Public Displays of Affection at the Oval Office

Other than illuminating their impotence, what was the point of Monday's meet-and-greet?

By DEBORAH DANAN
March 6, 2012 17:06
4 minute read.
Netanyahu meets Obama in Washington.

Obama Netanyahu smiling happy meeting 390. (photo credit: Amos Ben Gershom / GPO)

Netanyahu wants war, Obama wants sanctions but ultimately both want to stop Iran from becoming nuclear.  So, what have we gleaned from yesterday’s gripping meeting in the Oval Office?

Not much really.

The two men skittered and flitted around most of the core issues yet, once again, emerged sans the remotest semblance of any concrete policy. At the same time other key items were completely ignored (did I hear someone say Israel-Palestinian conflict?). Watching them together, I kept imagining that Julie Andrews was standing behind them in the Oval Office, belting out her song, “I could have danced all night.” Netanyahu and Obama, arguably the two slickest orators that either country has ever seen in power, again proved to the world that plush rhetoric –however fire-and-brimstone-y—can never be a match for actual fire and brimstone.

Or in this case, nuclear decay, devastation and destruction.

At the end of the meeting, what we are left with is that vis-à-vis Iran, Netanyahu finds himself in the age-old predicament that is by now all too familiar to Israel. He’s damned if he does and he’s damned if he doesn’t. For Obama’s part, the US President’s attitude—which, despite being meticulously wrapped in a care package of seemingly supportive statements, was ultimately one of contention—still leaves him with enough wiggle room to ensure that Netanyahu’s damnation won’t spread to the US – at least for the time being.

Here are just a couple of Obama’s vernacular gems heard yesterday:

“Our commitment to the security of Israel is rock solid…the United States will always have Israel's back when it comes to Israel's security.”

“My policy is prevention of Iran obtaining nuclear weapons.”

Body language and pussy-footing aside, Obama’s above remarks seem to indicate that the leaders are in fact dancing in step. Indeed, the chattering classes have opined that the difference of opinion is really only with regards to the timeline for future action. Well let’s remind ourselves of another timeline: 30 years ago, Iran first threatened Israel’s existence. 15 years ago, Netanyahu began warning the world of the possibility of a nuclear Iran. 10 years ago, diplomatic pressure was levied on the country. And finally, 6 years ago, the world began imposing sanctions on Iran.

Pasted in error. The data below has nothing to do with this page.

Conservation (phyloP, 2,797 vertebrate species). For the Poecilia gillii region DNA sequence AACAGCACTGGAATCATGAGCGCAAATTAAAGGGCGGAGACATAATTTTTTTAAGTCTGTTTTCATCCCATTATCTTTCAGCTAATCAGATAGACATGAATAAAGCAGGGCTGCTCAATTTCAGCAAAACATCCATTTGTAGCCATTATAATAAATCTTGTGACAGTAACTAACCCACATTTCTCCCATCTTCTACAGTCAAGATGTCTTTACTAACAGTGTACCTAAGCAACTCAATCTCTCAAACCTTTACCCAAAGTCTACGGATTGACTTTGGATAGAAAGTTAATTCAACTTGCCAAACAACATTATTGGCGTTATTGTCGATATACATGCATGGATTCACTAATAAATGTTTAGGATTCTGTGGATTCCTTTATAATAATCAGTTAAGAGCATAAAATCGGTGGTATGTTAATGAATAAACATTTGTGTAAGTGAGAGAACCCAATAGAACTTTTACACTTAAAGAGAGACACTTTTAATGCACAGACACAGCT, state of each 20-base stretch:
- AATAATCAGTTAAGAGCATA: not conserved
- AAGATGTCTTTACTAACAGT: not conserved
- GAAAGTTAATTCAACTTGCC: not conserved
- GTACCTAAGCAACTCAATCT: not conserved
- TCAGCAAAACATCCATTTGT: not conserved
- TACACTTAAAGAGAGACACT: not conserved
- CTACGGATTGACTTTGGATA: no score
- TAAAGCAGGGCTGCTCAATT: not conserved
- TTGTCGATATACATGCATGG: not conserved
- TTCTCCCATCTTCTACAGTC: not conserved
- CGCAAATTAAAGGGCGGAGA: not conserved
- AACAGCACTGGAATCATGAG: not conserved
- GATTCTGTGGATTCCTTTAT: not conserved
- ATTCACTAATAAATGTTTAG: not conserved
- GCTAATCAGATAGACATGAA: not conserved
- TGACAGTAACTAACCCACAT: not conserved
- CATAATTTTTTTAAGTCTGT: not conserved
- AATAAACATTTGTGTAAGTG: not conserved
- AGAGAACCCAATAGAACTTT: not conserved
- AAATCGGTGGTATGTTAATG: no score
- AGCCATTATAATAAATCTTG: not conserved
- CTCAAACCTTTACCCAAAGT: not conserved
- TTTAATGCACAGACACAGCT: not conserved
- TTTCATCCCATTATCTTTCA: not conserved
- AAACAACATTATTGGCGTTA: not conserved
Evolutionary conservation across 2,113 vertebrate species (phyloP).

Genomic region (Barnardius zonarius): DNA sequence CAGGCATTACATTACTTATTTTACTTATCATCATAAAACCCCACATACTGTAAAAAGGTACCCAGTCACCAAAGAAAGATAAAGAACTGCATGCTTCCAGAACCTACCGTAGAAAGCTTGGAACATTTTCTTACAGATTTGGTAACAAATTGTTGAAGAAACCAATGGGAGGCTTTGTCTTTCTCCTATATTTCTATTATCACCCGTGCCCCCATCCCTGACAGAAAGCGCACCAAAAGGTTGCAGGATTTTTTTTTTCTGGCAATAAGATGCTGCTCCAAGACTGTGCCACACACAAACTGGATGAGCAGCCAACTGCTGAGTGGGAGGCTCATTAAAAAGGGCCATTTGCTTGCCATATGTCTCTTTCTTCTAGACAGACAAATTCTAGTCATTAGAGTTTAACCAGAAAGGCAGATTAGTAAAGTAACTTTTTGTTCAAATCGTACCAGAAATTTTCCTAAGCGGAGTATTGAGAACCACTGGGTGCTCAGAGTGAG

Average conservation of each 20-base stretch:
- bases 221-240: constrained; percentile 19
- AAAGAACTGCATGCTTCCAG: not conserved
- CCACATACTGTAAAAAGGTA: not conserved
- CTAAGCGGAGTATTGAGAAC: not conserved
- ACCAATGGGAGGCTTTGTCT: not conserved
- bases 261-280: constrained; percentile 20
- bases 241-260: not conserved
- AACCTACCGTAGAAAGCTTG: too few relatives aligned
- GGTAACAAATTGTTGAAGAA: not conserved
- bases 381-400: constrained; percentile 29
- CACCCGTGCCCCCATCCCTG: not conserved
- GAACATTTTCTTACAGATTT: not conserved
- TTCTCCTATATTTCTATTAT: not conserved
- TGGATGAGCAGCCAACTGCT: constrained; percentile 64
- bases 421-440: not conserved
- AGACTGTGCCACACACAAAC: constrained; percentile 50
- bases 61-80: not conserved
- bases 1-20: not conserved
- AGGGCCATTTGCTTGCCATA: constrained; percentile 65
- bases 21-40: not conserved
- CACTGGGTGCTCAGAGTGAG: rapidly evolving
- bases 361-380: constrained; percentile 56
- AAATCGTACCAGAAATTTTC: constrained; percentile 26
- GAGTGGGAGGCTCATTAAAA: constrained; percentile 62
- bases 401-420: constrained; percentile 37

My favorite part of yesterday’s diplo-dance was when Obama stated emphatically, “When I say all options are at the table, I mean it.”

Oh, he means it so it must be true. Poppycock. No table in existence is even small enough to contain “all options” - simply because today there aren’t any options left. Containment? What does that even mean? It can’t serve the same purpose it did with the Soviets, because there isn’t the fear that Iran’s nuclear program will spread to the rest of the world the way communism threatened to do. For 30 years, the US’s containment policy with regards to Iran has been in constant flux, but regardless, Obama himself already removed that option from the table, saying, “I do not have a policy of containment.”

What next? Sanctions? Never in the past has this tactic prevented a country from developing nuclear weapons—as demonstrated with Pakistan and North Korea—so there’s no reason to think that it will work on Iran, as indeed, it hasn’t until now. By the same token, the West’s attempts to seduce Iranian President Mahmoud Ahmadinejad into a decade long diplo-dance have also failed spectacularly.

The last option, the one being championed by Netanyahu, is a military attack on Iranian plants. At this juncture, this too is rendered a non-option because the chances of Israel emerging as the victor should it choose to strike are nonexistent.

Projectile distance notwithstanding, Israel will never attack Iran on the scale needed to wipe its nuclear program off the map. A strike by Israel will almost certainly mean that any short-lived euphoria—should an attack be successful— will no doubt be followed by global condemnation on the Jewish State for any potential fallout, including sky-rocketing oil prices and the possibility of Iranian missiles raining down on the entire region. Not to mention the fact that on its own, Israel does not have the capacity to attack Iran’s nuclear mountain bunkers, designed to withstand aerial strikes. 

The US does have the military capacity to penetrate the mountain bunkers, but it would never agree to join Israel in attacking Iran. For starters, doing so would mean the US would lose Israel as a scapegoat when matters hit the proverbial fan, and add that to the fact that striking Iran simply isn’t in the US’s interests. Distance between the two countries means that the threat is not nearly as imminent for the US, and further, the latter would never conceive of sparking Muslim wrath all over the world by taking military action anytime soon. 

Perhaps one or all four of the above options could have stood a chance 10 years ago, before the world’s dilly-dallying allowed Iran’s uranium enrichment to reach a white-knuckle 20 percent. Right now, all that is clear is that Netanyahu and Obama’s crudely staged public displays of affection are having little effect in procuring an actual, viable option to put on the ever-shrinking table.  


Related Content